For 28 minutes in April, Deanna “Violet” Coco blocked a single lane of rush hour traffic on the Sydney Harbour Bridge, calling for greater action on climate change.
Those 28 minutes would cost her a 15-month jail sentence.
Last week – in a move that has drawn international criticism – an Australian judge sent Coco to prison after she pleaded guilty to breaching traffic laws, lighting a flare and disobeying police orders to move on.
The climate activist had made an “entire city suffer” with her “selfish emotional actions”, Magistrate Allison Hawkins said. “You do damage to your cause when you do childish stunts like this.”
Coco will be eligible for parole in eight months, but her lawyer plans to challenge the sentence, which he says is “extraordinarily harsh” and “baseless”.
“There are five lanes on that bridge. She blocked one, and not for very long,” Mark Davis told the BBC. Her co-accused avoided jail, he pointed out.
“This is almost without precedent.”
Which ‘way of life’?
The outcome of the case quickly sparked uproar. Small protests were held across Australia, and the sentence was condemned by human rights groups and some politicians.
Human Rights Watch researcher Sophie McNeill said the case sends a terrible message to the globe.
“We’re always calling on these authoritarian governments to treat peaceful protesters respectfully and to not jail them… [but] a country like Australia – who should be leading on human rights in the region, as a democracy – is also jailing peaceful activists,” she said.
The UN’s special rapporteur on peaceful assembly Clément Voule said he was “alarmed” by Coco’s sentence.
“Peaceful protesters should never be criminalised or imprisoned,” he said.
Others disagree. There’s been much debate in Australia about whether activists – peaceful or otherwise – should have the right to disrupt businesses or the lives of ordinary people.
The New South Wales (NSW) state government has said it is “on the side of climate change action” but could not allow “a handful of anarchist protesters” to “bring this city to a halt”.
Premier Dominic Perrottet lauded the decision to jail Coco, saying this week: “If protesters want to put our way of life at risk, then they should have the book thrown at them.”
A political opponent, David Shoebridge, countered: “Wait till the premier hears about how badly climate change will put our way of life at risk.”
But Coco’s own uncle Alister Henskens – a minister in the state government – also welcomed the decision, saying “nobody is above the law”. And social media was filled with similar comments on both sides.
In a video posted online, Coco said she didn’t want to be protesting like this, but the climate emergency required “getting in people’s way”.
“Obviously, it’s not comfortable and it’s not fun, but I recognise that it is necessary because lives are at stake,” she said.
Trend of tightening laws
But some argue the real issue with Coco’s case is that it underscores a broader crackdown on protests nationwide.
She is among the first to be sentenced under new state laws which introduced harsher penalties for protests on critical infrastructure – like roads, rail lines, tunnels and bridges.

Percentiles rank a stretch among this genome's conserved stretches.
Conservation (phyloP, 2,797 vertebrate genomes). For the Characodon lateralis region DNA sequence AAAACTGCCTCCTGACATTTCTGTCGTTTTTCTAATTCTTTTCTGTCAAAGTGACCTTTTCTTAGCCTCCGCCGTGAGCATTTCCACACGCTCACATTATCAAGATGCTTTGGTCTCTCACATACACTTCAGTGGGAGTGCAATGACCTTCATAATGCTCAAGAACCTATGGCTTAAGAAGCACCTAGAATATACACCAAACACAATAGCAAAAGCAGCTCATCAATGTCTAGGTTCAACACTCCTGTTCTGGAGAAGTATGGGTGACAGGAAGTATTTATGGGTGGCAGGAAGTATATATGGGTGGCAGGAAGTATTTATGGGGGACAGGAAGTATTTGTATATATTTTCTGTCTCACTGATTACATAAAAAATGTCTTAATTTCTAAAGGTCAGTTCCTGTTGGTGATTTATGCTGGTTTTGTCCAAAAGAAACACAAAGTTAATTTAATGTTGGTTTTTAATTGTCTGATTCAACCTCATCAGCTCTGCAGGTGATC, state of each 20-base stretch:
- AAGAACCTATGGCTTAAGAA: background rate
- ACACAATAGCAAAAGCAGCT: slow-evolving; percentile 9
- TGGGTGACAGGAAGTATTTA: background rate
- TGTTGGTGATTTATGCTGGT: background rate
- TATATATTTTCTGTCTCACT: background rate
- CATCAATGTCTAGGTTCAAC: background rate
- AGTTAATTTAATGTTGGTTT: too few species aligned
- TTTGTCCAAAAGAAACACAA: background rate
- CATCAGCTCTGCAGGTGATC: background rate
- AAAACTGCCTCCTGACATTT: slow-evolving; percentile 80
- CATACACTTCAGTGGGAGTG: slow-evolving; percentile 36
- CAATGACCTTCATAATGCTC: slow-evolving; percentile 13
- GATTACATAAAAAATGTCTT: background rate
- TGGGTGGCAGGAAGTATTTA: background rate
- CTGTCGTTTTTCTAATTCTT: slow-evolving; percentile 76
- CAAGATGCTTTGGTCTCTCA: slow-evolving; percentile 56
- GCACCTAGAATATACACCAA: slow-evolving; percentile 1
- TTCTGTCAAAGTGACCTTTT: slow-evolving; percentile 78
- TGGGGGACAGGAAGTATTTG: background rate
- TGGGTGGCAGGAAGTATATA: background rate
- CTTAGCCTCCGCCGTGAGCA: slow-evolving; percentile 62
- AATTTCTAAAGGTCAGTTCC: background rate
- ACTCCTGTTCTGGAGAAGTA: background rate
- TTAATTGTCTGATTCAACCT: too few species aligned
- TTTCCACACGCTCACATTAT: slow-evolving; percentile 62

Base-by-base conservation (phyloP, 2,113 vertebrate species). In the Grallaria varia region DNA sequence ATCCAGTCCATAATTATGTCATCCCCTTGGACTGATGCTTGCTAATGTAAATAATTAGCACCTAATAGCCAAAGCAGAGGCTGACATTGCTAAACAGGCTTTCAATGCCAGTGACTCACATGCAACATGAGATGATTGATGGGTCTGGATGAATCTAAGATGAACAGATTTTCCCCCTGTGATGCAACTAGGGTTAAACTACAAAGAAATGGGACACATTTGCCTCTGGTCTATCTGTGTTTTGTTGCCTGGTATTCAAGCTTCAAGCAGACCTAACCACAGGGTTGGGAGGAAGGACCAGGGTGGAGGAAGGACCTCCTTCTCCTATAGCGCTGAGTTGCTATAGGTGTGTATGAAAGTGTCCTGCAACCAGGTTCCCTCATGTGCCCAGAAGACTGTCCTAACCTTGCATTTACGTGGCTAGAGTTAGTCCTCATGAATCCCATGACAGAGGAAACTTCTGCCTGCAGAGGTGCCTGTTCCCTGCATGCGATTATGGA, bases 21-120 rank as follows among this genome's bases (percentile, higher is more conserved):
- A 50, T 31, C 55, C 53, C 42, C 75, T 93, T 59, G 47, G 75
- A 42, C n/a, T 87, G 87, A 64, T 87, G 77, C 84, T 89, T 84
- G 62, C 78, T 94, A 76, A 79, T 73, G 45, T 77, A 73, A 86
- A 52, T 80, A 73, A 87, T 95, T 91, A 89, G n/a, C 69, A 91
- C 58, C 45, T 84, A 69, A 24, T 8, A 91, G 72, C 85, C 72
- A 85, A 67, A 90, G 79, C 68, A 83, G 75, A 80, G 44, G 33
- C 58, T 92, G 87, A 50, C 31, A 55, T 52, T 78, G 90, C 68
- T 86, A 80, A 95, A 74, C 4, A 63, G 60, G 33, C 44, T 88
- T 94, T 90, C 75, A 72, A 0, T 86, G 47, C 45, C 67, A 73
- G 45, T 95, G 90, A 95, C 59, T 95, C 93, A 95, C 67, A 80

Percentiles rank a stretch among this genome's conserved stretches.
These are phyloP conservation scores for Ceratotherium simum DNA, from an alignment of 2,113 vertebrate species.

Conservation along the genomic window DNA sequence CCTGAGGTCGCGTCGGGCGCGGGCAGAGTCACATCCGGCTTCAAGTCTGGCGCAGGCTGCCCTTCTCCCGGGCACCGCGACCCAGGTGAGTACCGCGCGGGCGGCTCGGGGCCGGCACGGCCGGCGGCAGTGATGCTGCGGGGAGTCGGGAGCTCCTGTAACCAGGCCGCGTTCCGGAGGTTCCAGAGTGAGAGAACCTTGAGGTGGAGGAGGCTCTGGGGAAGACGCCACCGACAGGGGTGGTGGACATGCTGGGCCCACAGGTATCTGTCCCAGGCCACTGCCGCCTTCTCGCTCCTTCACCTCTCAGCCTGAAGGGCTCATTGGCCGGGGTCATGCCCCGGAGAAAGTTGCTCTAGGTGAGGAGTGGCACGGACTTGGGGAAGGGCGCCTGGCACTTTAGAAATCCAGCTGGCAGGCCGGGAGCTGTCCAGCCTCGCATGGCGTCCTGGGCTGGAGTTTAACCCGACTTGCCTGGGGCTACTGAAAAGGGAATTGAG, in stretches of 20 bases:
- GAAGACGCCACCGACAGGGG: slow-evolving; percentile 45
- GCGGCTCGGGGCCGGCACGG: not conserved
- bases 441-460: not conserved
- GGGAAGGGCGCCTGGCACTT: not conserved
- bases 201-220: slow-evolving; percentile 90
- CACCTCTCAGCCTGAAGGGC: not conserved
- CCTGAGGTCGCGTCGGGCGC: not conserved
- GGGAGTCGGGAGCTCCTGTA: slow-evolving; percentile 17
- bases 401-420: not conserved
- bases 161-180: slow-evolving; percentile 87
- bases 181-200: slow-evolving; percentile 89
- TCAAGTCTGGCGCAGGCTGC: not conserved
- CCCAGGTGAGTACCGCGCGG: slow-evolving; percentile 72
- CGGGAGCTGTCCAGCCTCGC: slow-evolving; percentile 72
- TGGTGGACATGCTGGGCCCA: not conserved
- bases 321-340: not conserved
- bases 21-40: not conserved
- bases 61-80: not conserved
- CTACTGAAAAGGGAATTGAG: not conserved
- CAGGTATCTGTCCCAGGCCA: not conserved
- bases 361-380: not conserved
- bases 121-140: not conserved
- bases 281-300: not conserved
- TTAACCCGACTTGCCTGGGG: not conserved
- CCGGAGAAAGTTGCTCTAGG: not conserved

Earlier this year, Victoria and Tasmania also introduced laws increasing jail sentences and fines for some kinds of obstructive protests.
The pandemic era has seen many flashpoints of controversy. Hundreds of people were arrested – some for violent offences – while protesting against Australia’s strict lockdown rules.
In another instance, two women who organised a peaceful Black Lives Matter march in Melbourne were also taken to court for breaching public health rules.
Such crackdowns will challenge some Australians’ faith in the country’s liberal democratic protections, says politics and law researcher Ron Levy.
But Australia is a “utilitarian” society that tends to elevate the “public good” above individual rights, he says. That means laws like these often have popular support.
“It may be that the more there are physical consequences to your speech, the less robustly we’re going to protect it,” Dr Levy tells the BBC.
But Ms McNeill says the issue isn’t that law breakers can’t be punished, it’s how disproportionate the punishments are.
“People who are charged with drunk driving, assault or drug offences… receive no custodial sentences – fines or just suspended sentences – but then you see a peaceful climate activist like Violet Coco given 15 months,” she says.
Ms McNeill is among those who believe the laws are “politically motivated” and specifically aimed at intimidating climate activists.
Regardless of their target, there is general agreement they may have a chilling effect on protests more broadly.
Dr Levy says that could see the courts intervene to strike down legislation. Two NSW women have already launched a bid for the High Court of Australia to do just that.
It has happened before. Australia’s top court abolished an earlier version of Tasmania’s rules in 2017, finding them unconstitutional.
But higher courts have also upheld what experts say are similar laws. In 2019, two anti-abortion activists lost a challenge to laws banning them from protesting within 150m of abortion clinics.
“The decision tends to be based on how well tailored the law is – is it too vague, does it go too far?” Dr Levy says.
The use of significant jail terms will be a key issue, he says.
“As a former criminal prosecutor myself, I can tell you that prison time is relatively rare and it should be used in limited circumstances. This does seem rather extreme.”
Mr Davis said the “real slap” is that his client was denied bail before her appeal – something that is unusual for a non-violent offender.
“You’ve normally got to be a pretty monstrous person to be denied.”
He will challenge the bail decision next week, but in the meantime he says Coco is “stuck in a cell”.
“It’s a bitter outcome.”
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